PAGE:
HTML and CSS Reference
In-Depth Information
Optional Attributes
src : The URL of the external resource to embed.
type : The content type of the embedded resource (also called a MIME type). This attribute's
value should match the resource's actual content type; a content type mismatch may cause the
browser invoke the wrong plug-in to handle the content, and the content may not work.
width : The width of the embedded content in pixels.
height : The height of the embedded content in pixels.
Any other attribute that doesn't have a namespace and isn't one of name , align , hspace , or
vspace (these four are obsolete attributes, and are specifically excluded from embed because
they have effects beyond passing parameters to the plug-in).
Dynamic Drawings
One of the most exciting innovations in HTML5 is the canvas element and its associated scripting APIs,
allowing a browser—with the aid of JavaScript—to natively render imagery in real-time without requiring
additional plug-ins. The technology was first introduced by Apple and incorporated into WebKit, the
rendering engine that powers both Safari and Chrome. The canvas element was soon adopted by Firefox
and Opera, and finally by Internet Explorer as of version 9.
Images are static media—the picture lives on the server in a permanent, unchanging state, and users can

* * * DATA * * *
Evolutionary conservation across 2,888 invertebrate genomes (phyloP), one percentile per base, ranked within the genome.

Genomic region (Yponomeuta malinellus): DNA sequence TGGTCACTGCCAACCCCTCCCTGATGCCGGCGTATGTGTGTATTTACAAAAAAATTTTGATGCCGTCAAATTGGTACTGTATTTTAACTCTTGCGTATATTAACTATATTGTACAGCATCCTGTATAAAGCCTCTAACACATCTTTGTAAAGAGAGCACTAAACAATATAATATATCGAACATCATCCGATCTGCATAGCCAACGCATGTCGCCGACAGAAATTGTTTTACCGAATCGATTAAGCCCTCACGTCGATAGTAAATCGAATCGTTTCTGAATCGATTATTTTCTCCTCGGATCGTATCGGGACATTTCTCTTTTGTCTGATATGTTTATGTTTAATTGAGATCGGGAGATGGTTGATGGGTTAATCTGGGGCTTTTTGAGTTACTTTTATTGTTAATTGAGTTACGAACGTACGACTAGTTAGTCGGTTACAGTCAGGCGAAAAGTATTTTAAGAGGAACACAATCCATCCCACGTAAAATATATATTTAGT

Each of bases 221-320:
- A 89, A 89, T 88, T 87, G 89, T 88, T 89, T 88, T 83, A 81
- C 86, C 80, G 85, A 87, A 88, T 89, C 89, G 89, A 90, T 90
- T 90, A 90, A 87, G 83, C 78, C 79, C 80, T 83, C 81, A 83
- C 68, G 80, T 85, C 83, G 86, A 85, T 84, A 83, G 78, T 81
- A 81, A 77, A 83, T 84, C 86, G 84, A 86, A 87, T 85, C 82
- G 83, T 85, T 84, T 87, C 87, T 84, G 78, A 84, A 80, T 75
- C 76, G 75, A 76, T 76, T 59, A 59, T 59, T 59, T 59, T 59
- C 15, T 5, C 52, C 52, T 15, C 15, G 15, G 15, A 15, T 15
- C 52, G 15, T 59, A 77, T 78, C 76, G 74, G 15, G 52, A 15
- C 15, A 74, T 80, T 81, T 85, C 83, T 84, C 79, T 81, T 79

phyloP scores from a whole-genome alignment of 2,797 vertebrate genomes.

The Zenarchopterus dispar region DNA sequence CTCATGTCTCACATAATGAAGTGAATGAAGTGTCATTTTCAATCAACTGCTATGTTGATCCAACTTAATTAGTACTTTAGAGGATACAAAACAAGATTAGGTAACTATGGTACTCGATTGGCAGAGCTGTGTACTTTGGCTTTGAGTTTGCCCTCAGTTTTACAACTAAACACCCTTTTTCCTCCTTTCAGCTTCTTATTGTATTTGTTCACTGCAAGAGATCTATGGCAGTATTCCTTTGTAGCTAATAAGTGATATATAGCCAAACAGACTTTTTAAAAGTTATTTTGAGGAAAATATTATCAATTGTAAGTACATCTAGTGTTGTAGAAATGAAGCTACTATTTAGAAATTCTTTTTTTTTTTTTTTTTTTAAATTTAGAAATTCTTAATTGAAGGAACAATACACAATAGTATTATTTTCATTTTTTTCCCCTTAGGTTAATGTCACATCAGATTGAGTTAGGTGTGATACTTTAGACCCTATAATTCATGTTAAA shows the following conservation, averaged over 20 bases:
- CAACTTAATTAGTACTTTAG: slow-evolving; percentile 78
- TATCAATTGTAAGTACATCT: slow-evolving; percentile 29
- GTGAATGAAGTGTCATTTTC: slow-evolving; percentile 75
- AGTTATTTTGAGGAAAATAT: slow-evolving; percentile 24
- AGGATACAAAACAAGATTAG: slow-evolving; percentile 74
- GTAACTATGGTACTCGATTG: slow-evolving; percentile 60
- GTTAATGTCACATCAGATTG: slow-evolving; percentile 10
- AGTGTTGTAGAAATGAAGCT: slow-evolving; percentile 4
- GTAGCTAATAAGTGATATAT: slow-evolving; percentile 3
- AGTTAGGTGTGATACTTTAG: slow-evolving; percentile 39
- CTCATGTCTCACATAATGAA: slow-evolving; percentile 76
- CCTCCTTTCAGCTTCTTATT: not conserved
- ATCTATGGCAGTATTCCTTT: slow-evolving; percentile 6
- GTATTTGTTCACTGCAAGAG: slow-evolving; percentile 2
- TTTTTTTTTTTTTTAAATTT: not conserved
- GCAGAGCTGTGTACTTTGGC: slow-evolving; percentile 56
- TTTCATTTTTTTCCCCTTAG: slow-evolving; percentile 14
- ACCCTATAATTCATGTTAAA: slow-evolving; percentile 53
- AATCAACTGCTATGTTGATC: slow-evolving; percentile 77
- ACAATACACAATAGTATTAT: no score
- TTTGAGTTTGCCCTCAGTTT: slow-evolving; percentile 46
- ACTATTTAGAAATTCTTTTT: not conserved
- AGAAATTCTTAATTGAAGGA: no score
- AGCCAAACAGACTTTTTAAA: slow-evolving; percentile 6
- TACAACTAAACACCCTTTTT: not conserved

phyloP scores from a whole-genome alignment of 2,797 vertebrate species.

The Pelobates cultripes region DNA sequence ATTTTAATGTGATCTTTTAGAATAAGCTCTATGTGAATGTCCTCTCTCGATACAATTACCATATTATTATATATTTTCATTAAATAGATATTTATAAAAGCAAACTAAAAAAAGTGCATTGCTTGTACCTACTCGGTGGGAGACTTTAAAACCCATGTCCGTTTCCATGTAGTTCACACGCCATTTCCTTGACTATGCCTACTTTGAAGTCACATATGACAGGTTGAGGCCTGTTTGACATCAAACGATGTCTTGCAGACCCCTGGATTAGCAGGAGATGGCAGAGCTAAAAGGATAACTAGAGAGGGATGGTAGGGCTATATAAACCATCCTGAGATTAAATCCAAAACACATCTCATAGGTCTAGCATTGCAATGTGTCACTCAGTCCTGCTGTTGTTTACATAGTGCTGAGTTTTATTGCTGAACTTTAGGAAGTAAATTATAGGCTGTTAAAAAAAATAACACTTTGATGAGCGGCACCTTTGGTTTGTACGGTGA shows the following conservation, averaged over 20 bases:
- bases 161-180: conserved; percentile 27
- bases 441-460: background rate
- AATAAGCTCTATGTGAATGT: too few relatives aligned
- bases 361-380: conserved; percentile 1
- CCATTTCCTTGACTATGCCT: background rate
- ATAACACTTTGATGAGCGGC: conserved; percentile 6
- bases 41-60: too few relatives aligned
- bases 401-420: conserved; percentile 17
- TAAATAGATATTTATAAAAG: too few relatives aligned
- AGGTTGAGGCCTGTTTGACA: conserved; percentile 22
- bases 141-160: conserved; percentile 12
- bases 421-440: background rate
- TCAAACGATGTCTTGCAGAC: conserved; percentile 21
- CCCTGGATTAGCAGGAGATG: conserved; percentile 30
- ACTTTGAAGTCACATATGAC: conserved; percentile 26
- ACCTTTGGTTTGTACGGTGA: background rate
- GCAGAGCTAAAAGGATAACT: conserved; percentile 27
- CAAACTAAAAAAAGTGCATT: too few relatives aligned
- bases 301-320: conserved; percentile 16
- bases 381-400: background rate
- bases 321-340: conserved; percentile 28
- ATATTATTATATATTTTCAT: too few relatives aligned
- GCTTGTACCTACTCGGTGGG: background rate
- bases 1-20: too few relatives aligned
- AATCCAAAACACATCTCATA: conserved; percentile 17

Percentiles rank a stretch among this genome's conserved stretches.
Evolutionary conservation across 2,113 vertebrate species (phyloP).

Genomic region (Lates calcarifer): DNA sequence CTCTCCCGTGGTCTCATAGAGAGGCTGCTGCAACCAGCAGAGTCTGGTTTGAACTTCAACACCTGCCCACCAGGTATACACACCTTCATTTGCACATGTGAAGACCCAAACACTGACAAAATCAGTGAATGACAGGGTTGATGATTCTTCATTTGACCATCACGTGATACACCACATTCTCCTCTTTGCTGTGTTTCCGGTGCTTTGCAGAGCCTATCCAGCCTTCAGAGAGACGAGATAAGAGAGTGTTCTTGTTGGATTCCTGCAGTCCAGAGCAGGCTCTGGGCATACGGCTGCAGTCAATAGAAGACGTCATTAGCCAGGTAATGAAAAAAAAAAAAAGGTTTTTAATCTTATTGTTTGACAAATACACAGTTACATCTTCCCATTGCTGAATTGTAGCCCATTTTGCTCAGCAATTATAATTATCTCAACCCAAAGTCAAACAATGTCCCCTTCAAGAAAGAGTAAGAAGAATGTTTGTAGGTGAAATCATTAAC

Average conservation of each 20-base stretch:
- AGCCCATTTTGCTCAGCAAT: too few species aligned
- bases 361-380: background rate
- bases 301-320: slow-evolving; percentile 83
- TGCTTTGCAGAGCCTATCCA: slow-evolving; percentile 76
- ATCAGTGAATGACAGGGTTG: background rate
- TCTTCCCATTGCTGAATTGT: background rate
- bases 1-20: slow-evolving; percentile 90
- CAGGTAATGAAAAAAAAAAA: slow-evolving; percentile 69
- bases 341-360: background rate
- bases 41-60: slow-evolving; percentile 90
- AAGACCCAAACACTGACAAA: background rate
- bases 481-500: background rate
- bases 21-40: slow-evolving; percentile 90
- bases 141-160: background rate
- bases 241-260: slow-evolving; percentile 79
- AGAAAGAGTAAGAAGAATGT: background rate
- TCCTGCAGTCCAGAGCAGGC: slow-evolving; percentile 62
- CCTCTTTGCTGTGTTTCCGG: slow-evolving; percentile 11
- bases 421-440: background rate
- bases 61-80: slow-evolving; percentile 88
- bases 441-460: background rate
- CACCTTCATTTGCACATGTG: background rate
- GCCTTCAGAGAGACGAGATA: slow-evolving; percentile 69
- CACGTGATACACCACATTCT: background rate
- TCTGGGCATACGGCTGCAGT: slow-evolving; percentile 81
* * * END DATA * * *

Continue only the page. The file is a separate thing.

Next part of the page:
download the image to view it in their browsers. It's certainly possible to generate static images
programmatically, but once the file is made it remains forever static. Scalable Vector Graphics (SVG) is an
image format based on XML, and SVG imagery can be rendered dynamically, but for various reasons SVG
wasn't embraced as quickly or as widely as canvas has been. Although SVG offers many of the same
capabilities as canvas (and even a few advantages), the current generation of browsers has better support
for the canvas element.
The canvas element creates an empty drawing area for dynamically generated imagery—a metaphorical
blank canvas. The markup is incredibly simple:
That's it. On a rendered page, the canvas element designates a box 300 pixels wide by 150 pixels high by
default, but you can supply your own dimensions with the optional width and height attributes, or with
CSS. You may also want to include an ID attribute, to make it easier to target the element with JavaScript:
<canvas id="myCanvas" width="460" height="300"></canvas>
This is a new element in HTML5 so older browsers won't recognize it, and only the latest browsers support
the JavaScript methods for creating canvas drawings. The canvas element requires an end tag and, like
the audio and video elements, it can contain any other flow elements and content. Browsers that don't
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